Although Bunya Mountains National Park isn’t the biggest national park you’ll ever come across, it makes for a relaxing camping weekend away if you’re in southeast Queensland. There’s enough hiking to keep things interesting, or if you’re feeling lazy, spot a wallaby or read a good book.
Bunya Mountains Camping Options
Camping at Bunya Mountains is definitely popular but since the national park offers three campgrounds for pitching your tent, you’ve got choice. If you want creature comforts or almost glamping, Dandabah is going to be your best option.
Option 1: Dandabah campground
I can’t remember why we settled on Dandabah, maybe it was the only available spot, but that’s where we stayed over a long weekend in April.
Dandabah is an open, grassy area that’s more or less in the heart of the tiny settlement by the same name. There are no designated campsites, everybody basically camps in a circle, which I found a bit weird. It’s like you’re staring at each other.
The whole campground is sloped so you want to try and get yourself a site on the top section of the campground as that’s much flatter. We scored a site at the far end towards the picnic shelter and close to the ranger’s hut but unfortunately, on the down slope. Lots of mucking around with the tent until I was happy with where it was. This still meant that we were sleeping somewhat on a slope but it was manageable.
Dandabah is a family destination so whilst there was a lot of noise from children early in the morning, it also meant everybody went to bed at a reasonable hour. I approve. 🙂
During the day the campground was pretty quiet as most people headed off on walking trails or visited the nearby (very nearby) cafe.
As Bunya is at a higher elevation, expect cooler temperatures. In early April, it wasn’t cold but I was glad I had my fleece jacket for the evenings (especially since we always end up cooking really late).
Bunya Mountains (Dandabah) Campground at a glance
PROS: Easily accessible; clean, flush toilets and hot showers; family-friendly; soft grass makes for comfy camping; wildlife everywhere; close to the Eastern walking tracks; vehicle-based camping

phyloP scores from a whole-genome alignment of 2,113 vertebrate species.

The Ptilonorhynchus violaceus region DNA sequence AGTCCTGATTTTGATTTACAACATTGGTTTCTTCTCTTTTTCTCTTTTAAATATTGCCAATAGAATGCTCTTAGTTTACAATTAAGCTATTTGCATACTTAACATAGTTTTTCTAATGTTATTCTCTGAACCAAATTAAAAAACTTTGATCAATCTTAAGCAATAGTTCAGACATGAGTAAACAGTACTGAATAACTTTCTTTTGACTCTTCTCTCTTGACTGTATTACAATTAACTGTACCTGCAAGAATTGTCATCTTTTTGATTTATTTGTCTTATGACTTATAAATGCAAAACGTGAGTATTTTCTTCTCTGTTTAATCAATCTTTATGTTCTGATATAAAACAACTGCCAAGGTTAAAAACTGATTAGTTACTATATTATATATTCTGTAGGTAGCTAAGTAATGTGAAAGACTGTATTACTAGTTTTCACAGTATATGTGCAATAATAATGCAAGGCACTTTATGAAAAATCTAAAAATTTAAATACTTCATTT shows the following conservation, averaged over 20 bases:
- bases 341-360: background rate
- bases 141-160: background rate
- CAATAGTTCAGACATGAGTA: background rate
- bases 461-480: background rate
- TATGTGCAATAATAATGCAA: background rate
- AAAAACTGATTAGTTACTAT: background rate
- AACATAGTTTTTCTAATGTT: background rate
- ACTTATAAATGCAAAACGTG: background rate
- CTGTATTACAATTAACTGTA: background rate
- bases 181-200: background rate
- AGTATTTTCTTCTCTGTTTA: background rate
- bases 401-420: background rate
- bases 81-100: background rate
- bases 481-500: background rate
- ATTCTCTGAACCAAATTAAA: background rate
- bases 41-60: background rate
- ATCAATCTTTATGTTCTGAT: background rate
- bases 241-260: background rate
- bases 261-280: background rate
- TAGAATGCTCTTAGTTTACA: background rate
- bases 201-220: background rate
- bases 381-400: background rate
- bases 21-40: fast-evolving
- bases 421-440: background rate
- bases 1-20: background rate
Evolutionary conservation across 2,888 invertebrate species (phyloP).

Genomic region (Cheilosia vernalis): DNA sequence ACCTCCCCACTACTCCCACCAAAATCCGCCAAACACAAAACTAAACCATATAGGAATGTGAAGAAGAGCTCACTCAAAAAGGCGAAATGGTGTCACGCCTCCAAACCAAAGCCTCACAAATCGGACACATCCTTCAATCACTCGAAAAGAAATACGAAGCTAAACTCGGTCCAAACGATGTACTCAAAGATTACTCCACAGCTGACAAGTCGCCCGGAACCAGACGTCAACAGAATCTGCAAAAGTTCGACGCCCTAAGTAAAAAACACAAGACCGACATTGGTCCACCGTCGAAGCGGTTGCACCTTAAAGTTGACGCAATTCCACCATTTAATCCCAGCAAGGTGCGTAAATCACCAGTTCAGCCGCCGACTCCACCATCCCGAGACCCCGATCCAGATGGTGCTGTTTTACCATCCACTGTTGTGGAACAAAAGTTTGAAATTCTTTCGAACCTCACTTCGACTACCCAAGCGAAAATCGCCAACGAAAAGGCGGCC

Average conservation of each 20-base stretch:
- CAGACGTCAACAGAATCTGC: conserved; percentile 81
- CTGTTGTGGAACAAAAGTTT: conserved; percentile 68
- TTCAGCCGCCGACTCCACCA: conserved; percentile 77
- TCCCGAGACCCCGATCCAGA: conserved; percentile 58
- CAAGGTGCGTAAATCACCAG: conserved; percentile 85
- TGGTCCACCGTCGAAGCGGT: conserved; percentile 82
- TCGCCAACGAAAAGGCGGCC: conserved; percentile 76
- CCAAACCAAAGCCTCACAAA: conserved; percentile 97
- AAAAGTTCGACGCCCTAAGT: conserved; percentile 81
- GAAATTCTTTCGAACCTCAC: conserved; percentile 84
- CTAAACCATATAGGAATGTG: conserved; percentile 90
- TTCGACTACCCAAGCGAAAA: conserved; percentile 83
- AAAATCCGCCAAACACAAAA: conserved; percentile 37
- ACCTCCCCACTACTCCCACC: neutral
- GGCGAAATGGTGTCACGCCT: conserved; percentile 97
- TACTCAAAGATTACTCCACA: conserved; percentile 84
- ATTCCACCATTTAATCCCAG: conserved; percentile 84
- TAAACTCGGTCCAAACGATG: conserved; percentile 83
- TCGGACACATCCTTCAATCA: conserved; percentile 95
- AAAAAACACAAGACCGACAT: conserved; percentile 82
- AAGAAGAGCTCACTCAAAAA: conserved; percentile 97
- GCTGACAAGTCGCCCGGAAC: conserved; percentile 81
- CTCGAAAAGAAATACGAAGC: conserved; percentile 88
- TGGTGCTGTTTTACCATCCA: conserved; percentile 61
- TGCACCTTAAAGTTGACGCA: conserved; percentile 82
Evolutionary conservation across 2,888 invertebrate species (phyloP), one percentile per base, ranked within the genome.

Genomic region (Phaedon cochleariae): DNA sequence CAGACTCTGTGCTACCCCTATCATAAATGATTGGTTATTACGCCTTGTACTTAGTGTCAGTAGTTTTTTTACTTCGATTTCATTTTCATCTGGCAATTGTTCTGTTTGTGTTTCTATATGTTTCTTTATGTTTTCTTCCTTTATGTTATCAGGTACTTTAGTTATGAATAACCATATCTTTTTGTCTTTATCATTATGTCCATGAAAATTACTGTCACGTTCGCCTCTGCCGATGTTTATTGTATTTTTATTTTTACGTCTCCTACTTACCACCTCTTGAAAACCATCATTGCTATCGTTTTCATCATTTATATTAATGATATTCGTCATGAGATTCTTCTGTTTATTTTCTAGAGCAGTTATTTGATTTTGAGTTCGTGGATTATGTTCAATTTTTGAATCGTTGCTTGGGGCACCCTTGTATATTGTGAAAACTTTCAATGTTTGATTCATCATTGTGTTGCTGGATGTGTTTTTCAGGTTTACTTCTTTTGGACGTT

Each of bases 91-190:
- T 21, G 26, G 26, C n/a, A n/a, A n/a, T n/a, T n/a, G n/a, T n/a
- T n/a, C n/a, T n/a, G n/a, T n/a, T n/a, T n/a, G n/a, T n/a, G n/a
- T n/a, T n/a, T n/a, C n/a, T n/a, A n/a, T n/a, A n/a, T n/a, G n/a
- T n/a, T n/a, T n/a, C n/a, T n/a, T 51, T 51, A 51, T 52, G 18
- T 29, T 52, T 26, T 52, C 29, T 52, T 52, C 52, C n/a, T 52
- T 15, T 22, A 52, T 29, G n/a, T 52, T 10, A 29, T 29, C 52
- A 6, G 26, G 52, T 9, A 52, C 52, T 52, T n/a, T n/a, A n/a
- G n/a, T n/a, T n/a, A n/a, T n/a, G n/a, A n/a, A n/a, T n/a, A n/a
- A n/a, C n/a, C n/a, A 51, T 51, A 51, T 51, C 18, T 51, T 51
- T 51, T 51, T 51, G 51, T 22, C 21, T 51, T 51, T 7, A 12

CONS: No designated campsites but an open area set up in a circle and with little privacy; almost no shade; lots of traffic going past (daytrippers visiting the cafe, picnic areas and walks); fairly busy over the Easter weekend (but not off-putting)
Not sure what the tents and mozzies mean? Learn more about my tents and mozzies guide.
We didn’t have any trouble with insects or ticks in April but be aware that the area is known for them. Talk to the rangers if you have any concerns.
Other Camping Options: Westcott or Burtons Well
If Dandabah is too big for you (set up for about 70 people), you could also camp at Westcott camping area or the Burtons Well campground.
Westcott seemed like a smaller version of Dandabah with lots of grass and no individual sites. Burtons Well was bigger and with more trees and barbeques but also extremely sloped so you’d need to scout out a suitable site.
Neither campground offers vehicle-based camping, which would be a bit of a pain for us with the camping fridge etc. in the car. There are no showers and only composting toilets at both these sites.
That said, Burtons Well offers some beautiful views into the flatlands towards the east, and would probably be my preference. It might also be a lot quieter here as there wouldn’t be as much through-traffic as at Dandabah.
For more information on campground options, facilities and how to book online, check out Bunya Mountains National Park camping on the Queensland National Parks website.
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